David’s Mum contacted me late in 2008 to ask for help. David was 23 years old and was suffering from a rare form of cancer, Sarcoma. He had been refused a new treatment that his oncologist had recommended.
Sarcomas are cancers of connective tissue – bone, muscle, nerves, fatty tissue, cartilage etc. They are rare, accounting for about 1% of all cancer diagnoses, or around 3200 cases altogether in the UK each year.
The causes of most sarcomas are unknown. There are some hereditary syndromes which have a pre-disposition to sarcoma but the number of cases is very small. The National Health Service has no clinical guidelines for treatment of sarcoma although accepted standard practice is based on evidence from research studies and clinical trials. The rarity of the disease means that very few hospitals have the specialist skills and knowledge to treat patients and the doctors themselves keep in touch with developments in research, sharing their own experience, so that the best understanding of how to treat patients is used everywhere.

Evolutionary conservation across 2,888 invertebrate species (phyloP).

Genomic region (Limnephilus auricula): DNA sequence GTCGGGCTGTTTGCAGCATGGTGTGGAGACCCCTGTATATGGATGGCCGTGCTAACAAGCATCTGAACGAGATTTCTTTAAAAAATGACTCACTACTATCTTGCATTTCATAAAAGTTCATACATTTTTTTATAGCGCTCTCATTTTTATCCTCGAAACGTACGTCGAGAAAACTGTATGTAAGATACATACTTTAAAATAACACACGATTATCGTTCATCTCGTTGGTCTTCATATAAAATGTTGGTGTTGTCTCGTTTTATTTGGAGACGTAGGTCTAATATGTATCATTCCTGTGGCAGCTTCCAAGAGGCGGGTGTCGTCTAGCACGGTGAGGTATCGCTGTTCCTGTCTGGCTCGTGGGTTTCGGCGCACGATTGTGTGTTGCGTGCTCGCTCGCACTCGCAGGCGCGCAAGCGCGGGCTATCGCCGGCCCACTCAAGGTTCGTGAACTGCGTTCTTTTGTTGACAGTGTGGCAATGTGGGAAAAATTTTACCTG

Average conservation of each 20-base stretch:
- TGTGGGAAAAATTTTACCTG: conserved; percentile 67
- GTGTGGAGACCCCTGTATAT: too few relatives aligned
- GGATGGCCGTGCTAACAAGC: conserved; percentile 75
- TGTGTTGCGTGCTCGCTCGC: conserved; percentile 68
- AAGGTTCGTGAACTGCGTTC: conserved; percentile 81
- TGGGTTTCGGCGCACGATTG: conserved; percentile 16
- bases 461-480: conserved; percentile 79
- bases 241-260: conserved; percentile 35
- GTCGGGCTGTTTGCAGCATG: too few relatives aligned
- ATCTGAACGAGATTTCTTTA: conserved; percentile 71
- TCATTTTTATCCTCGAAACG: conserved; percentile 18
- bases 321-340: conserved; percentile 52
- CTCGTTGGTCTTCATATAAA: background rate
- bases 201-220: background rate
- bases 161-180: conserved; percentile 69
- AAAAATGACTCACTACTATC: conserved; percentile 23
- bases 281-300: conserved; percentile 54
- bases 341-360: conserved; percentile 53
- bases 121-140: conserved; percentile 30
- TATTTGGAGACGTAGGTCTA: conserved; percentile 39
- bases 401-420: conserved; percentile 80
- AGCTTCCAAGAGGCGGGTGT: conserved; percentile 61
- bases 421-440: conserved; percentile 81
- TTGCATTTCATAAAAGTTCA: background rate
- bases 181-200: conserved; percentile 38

A new drug, Trabectedin had just been licensed but was yet to be approved by NICE and David was one of many Sarcoma patients that contacted me for help in accessing the treatment.
I am delighted to say the appeal was successful and 18 months later David helped me with a speech to the Annual Conference of the Teenage Cancer Trust. He has continued to do well and it was a pleasure to be able to assist him.